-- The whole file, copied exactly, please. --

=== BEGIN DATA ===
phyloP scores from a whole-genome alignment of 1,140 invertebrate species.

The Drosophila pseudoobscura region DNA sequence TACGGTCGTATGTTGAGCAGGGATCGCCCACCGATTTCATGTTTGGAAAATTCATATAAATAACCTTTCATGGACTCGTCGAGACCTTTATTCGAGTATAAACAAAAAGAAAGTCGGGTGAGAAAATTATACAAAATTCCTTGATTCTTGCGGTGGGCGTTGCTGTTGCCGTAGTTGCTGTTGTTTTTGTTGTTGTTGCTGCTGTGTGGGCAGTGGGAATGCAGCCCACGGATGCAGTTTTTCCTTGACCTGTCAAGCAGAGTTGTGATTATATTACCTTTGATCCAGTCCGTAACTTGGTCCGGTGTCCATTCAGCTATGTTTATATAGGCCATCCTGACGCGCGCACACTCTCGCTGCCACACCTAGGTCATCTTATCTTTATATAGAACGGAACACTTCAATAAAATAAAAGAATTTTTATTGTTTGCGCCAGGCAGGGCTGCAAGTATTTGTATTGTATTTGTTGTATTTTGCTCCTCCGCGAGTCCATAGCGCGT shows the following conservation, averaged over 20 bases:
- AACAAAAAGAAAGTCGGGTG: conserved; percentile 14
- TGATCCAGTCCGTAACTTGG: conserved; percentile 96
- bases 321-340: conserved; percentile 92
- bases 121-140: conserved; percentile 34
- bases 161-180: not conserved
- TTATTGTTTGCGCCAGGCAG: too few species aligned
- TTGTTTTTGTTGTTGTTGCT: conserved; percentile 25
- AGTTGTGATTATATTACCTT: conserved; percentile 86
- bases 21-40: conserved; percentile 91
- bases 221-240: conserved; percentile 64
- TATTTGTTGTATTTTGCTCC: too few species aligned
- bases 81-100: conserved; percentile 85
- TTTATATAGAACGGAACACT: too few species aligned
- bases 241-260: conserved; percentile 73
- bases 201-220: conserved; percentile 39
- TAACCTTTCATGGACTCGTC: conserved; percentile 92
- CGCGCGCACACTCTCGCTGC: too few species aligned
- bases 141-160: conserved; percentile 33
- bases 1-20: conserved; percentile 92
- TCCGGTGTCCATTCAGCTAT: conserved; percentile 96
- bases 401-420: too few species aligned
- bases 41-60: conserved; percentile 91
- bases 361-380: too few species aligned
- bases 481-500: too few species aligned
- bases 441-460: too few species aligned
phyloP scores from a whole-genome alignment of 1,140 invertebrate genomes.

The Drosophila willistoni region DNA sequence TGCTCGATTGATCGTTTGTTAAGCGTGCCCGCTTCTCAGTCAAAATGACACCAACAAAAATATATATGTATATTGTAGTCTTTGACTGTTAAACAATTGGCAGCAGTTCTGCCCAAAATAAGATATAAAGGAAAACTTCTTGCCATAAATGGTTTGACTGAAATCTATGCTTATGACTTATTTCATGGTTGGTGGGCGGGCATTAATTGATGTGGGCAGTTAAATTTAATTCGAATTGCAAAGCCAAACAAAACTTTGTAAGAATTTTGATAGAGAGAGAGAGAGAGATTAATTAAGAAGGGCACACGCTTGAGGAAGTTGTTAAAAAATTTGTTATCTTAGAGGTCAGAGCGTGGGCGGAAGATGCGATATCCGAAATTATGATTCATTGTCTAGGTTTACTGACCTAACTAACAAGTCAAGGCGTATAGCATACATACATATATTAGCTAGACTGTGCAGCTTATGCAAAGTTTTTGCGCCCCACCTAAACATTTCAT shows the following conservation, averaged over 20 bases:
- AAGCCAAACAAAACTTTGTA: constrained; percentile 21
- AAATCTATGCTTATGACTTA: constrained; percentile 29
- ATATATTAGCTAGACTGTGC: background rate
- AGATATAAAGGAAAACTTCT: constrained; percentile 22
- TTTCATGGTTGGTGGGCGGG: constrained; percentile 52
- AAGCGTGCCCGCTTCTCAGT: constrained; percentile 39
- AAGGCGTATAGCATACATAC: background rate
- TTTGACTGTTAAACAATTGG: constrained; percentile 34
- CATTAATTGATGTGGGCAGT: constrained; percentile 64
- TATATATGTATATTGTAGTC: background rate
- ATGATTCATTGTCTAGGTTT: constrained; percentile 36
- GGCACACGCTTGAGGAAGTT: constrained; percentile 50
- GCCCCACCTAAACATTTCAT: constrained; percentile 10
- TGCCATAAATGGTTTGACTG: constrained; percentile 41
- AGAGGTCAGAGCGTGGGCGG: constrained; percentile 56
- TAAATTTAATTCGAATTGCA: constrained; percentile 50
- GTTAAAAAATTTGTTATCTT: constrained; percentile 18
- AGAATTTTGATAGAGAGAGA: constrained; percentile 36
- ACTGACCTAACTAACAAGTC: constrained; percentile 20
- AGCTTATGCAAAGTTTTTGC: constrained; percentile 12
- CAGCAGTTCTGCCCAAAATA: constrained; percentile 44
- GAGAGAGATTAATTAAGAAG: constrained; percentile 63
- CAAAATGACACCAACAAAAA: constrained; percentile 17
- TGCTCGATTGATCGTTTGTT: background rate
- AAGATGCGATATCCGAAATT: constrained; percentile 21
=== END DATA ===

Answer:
phyloP scores from a whole-genome alignment of 1,140 invertebrate species.

The Drosophila pseudoobscura region DNA sequence TACGGTCGTATGTTGAGCAGGGATCGCCCACCGATTTCATGTTTGGAAAATTCATATAAATAACCTTTCATGGACTCGTCGAGACCTTTATTCGAGTATAAACAAAAAGAAAGTCGGGTGAGAAAATTATACAAAATTCCTTGATTCTTGCGGTGGGCGTTGCTGTTGCCGTAGTTGCTGTTGTTTTTGTTGTTGTTGCTGCTGTGTGGGCAGTGGGAATGCAGCCCACGGATGCAGTTTTTCCTTGACCTGTCAAGCAGAGTTGTGATTATATTACCTTTGATCCAGTCCGTAACTTGGTCCGGTGTCCATTCAGCTATGTTTATATAGGCCATCCTGACGCGCGCACACTCTCGCTGCCACACCTAGGTCATCTTATCTTTATATAGAACGGAACACTTCAATAAAATAAAAGAATTTTTATTGTTTGCGCCAGGCAGGGCTGCAAGTATTTGTATTGTATTTGTTGTATTTTGCTCCTCCGCGAGTCCATAGCGCGT shows the following conservation, averaged over 20 bases:
- AACAAAAAGAAAGTCGGGTG: conserved; percentile 14
- TGATCCAGTCCGTAACTTGG: conserved; percentile 96
- bases 321-340: conserved; percentile 92
- bases 121-140: conserved; percentile 34
- bases 161-180: not conserved
- TTATTGTTTGCGCCAGGCAG: too few species aligned
- TTGTTTTTGTTGTTGTTGCT: conserved; percentile 25
- AGTTGTGATTATATTACCTT: conserved; percentile 86
- bases 21-40: conserved; percentile 91
- bases 221-240: conserved; percentile 64
- TATTTGTTGTATTTTGCTCC: too few species aligned
- bases 81-100: conserved; percentile 85
- TTTATATAGAACGGAACACT: too few species aligned
- bases 241-260: conserved; percentile 73
- bases 201-220: conserved; percentile 39
- TAACCTTTCATGGACTCGTC: conserved; percentile 92
- CGCGCGCACACTCTCGCTGC: too few species aligned
- bases 141-160: conserved; percentile 33
- bases 1-20: conserved; percentile 92
- TCCGGTGTCCATTCAGCTAT: conserved; percentile 96
- bases 401-420: too few species aligned
- bases 41-60: conserved; percentile 91
- bases 361-380: too few species aligned
- bases 481-500: too few species aligned
- bases 441-460: too few species aligned
phyloP scores from a whole-genome alignment of 1,140 invertebrate genomes.

The Drosophila willistoni region DNA sequence TGCTCGATTGATCGTTTGTTAAGCGTGCCCGCTTCTCAGTCAAAATGACACCAACAAAAATATATATGTATATTGTAGTCTTTGACTGTTAAACAATTGGCAGCAGTTCTGCCCAAAATAAGATATAAAGGAAAACTTCTTGCCATAAATGGTTTGACTGAAATCTATGCTTATGACTTATTTCATGGTTGGTGGGCGGGCATTAATTGATGTGGGCAGTTAAATTTAATTCGAATTGCAAAGCCAAACAAAACTTTGTAAGAATTTTGATAGAGAGAGAGAGAGAGATTAATTAAGAAGGGCACACGCTTGAGGAAGTTGTTAAAAAATTTGTTATCTTAGAGGTCAGAGCGTGGGCGGAAGATGCGATATCCGAAATTATGATTCATTGTCTAGGTTTACTGACCTAACTAACAAGTCAAGGCGTATAGCATACATACATATATTAGCTAGACTGTGCAGCTTATGCAAAGTTTTTGCGCCCCACCTAAACATTTCAT shows the following conservation, averaged over 20 bases:
- AAGCCAAACAAAACTTTGTA: constrained; percentile 21
- AAATCTATGCTTATGACTTA: constrained; percentile 29
- ATATATTAGCTAGACTGTGC: background rate
- AGATATAAAGGAAAACTTCT: constrained; percentile 22
- TTTCATGGTTGGTGGGCGGG: constrained; percentile 52
- AAGCGTGCCCGCTTCTCAGT: constrained; percentile 39
- AAGGCGTATAGCATACATAC: background rate
- TTTGACTGTTAAACAATTGG: constrained; percentile 34
- CATTAATTGATGTGGGCAGT: constrained; percentile 64
- TATATATGTATATTGTAGTC: background rate
- ATGATTCATTGTCTAGGTTT: constrained; percentile 36
- GGCACACGCTTGAGGAAGTT: constrained; percentile 50
- GCCCCACCTAAACATTTCAT: constrained; percentile 10
- TGCCATAAATGGTTTGACTG: constrained; percentile 41
- AGAGGTCAGAGCGTGGGCGG: constrained; percentile 56
- TAAATTTAATTCGAATTGCA: constrained; percentile 50
- GTTAAAAAATTTGTTATCTT: constrained; percentile 18
- AGAATTTTGATAGAGAGAGA: constrained; percentile 36
- ACTGACCTAACTAACAAGTC: constrained; percentile 20
- AGCTTATGCAAAGTTTTTGC: constrained; percentile 12
- CAGCAGTTCTGCCCAAAATA: constrained; percentile 44
- GAGAGAGATTAATTAAGAAG: constrained; percentile 63
- CAAAATGACACCAACAAAAA: constrained; percentile 17
- TGCTCGATTGATCGTTTGTT: background rate
- AAGATGCGATATCCGAAATT: constrained; percentile 21